Samuel Taylor Coleridge settled here with his family in 1800 and visited/collaborated with William Wordsworth in nearby Grasmere by frequently walking back and forth between the towns. This page is about the nineteenth century English poet. ... William Wordsworth, English poet William Wordsworth (April 7, 1770 – April 23, 1850) was a major English romantic poet who, with Samuel Taylor Coleridge, helped launch the Romantic Age in English literature with their 1798 joint publication, Lyrical Ballads. ... Grasmere village and lake as seen from the fell of Stone Arthur This article is about the village in the UK. For the neighborhood in Staten Island, New York, USA, see Grasmere, Staten Island. ...


Keswick was the first place in Great Britain where police used riot gear. The equipment was on trial in Manchester when there was a disturbance on the council estate in Keswick, in which a police car was turned over. Help was summoned, and the Manchester police force arrived in full riot gear, thus giving Keswick this footnote in police history. Riot control are the measures to control a riot or to break up an unwanted demonstration (usually of protestors). ... Manchester is a city in the North West of England. ... Manchester is a city in the North West of England. ...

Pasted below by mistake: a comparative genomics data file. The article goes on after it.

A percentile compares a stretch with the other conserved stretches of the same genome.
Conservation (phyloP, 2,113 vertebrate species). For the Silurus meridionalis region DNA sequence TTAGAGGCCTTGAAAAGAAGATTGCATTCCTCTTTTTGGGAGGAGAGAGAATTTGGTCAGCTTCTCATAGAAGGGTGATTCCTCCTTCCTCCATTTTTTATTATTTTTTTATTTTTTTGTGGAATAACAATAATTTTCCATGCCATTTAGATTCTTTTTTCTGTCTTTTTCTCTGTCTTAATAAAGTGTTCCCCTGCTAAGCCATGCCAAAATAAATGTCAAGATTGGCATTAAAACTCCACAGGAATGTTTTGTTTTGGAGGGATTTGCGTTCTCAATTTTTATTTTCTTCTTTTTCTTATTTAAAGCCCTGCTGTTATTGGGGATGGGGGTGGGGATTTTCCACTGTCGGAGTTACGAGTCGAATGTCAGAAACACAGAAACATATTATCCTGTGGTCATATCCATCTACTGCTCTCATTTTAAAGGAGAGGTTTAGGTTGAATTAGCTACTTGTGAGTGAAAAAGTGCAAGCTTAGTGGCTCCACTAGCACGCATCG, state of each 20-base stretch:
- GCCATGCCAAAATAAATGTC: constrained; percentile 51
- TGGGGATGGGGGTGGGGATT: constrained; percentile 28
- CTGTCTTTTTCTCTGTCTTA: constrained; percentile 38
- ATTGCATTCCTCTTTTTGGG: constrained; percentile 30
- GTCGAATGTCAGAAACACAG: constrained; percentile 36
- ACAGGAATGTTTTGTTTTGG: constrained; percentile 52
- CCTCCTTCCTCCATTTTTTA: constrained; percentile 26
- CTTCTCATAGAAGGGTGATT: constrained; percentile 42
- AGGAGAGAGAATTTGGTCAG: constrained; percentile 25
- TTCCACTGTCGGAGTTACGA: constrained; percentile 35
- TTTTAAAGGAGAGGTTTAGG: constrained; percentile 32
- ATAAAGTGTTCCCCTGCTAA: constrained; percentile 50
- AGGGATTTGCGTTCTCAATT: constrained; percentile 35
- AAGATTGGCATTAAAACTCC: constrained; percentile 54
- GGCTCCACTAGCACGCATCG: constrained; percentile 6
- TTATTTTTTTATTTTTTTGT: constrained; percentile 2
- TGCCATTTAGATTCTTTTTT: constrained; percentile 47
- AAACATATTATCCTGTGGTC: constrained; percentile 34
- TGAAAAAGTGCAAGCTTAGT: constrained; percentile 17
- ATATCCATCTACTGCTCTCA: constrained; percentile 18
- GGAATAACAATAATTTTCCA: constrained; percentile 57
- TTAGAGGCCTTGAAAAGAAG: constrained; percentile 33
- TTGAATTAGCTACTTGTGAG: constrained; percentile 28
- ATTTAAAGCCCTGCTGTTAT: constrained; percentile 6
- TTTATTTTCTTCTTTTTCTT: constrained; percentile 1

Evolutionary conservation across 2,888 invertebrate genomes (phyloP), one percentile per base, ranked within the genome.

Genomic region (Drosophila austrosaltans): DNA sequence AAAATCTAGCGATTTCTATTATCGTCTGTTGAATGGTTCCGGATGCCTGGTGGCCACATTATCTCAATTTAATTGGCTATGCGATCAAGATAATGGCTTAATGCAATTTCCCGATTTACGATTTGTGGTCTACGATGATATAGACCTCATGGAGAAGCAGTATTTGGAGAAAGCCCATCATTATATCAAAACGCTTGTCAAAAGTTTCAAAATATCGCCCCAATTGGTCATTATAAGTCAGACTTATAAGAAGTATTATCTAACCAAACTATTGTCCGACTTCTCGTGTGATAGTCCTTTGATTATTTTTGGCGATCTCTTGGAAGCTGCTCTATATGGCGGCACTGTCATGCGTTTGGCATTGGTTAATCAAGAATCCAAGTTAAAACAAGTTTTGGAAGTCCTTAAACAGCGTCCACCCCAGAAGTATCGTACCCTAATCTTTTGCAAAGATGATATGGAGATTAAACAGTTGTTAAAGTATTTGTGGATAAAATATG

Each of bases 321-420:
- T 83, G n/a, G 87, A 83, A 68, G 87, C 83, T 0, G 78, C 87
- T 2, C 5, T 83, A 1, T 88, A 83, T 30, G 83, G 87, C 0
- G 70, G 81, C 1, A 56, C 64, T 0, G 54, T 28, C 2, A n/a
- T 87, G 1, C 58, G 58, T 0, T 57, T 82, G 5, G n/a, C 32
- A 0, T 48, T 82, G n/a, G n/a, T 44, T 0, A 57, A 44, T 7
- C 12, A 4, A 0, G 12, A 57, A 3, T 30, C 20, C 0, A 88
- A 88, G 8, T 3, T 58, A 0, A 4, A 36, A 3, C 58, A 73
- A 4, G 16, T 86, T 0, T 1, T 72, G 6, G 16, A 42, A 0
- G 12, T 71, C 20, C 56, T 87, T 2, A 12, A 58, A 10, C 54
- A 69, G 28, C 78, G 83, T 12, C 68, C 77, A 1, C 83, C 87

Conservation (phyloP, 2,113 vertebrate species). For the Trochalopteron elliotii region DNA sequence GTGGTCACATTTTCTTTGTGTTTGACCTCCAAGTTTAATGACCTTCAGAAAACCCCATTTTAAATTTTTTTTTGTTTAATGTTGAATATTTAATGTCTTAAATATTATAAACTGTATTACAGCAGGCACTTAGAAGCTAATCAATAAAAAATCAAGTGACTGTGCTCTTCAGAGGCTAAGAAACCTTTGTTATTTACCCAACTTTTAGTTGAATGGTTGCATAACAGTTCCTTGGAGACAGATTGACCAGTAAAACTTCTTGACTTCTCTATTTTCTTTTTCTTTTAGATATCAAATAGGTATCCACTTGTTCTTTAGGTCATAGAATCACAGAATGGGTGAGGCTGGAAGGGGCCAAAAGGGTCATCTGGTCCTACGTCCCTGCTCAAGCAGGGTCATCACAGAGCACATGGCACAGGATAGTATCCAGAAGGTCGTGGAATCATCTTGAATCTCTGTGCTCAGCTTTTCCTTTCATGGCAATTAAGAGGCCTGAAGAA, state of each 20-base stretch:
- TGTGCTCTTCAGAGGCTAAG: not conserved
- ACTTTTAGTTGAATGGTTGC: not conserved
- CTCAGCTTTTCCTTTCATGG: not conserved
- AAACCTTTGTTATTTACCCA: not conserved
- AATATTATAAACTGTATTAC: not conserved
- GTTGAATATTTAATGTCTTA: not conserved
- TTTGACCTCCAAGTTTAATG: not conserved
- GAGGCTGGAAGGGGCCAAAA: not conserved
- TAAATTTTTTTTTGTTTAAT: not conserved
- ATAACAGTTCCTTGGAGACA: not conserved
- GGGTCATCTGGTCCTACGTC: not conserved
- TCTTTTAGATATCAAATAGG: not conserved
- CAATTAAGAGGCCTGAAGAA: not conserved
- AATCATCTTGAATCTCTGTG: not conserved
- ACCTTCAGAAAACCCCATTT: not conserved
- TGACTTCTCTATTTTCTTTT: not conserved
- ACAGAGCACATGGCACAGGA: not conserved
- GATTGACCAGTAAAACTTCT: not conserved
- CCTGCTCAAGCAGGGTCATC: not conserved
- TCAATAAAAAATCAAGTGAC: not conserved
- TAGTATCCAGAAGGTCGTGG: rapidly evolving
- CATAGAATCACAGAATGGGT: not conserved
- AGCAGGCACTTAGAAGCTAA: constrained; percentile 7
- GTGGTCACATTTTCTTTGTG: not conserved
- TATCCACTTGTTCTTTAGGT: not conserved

On January 11, 2005, Keswick was granted Fairtrade Town status. January 11 is the 11th day of the year in the Gregorian calendar. ... 2005 (MMV) was a common year starting on Saturday of the Gregorian calendar. ... Fairtrade Town is a status awarded by the Fairtrade Foundation in the United Kingdom and Channel Islands, describing an area which is committed to the promotion of Fairtrade-labelled goods. ...


External links


  Results from FactBites:
 
Hotels in Keswick Hotels, Discount hotel accomodation in Keswick, UK (456 words)
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Keswick, Cumbria - Wikipedia, the free encyclopedia (541 words)
Keswick was granted a charter to be a market town in 1276 by Edward I, the market is held every Saturday in the pedestrianised main street in the middle of the town.
It is administered by Keswick Town Council and Allerdale Borough Council.
Keswick was the first place in Great Britain where police used riot gear.
  More results at FactBites »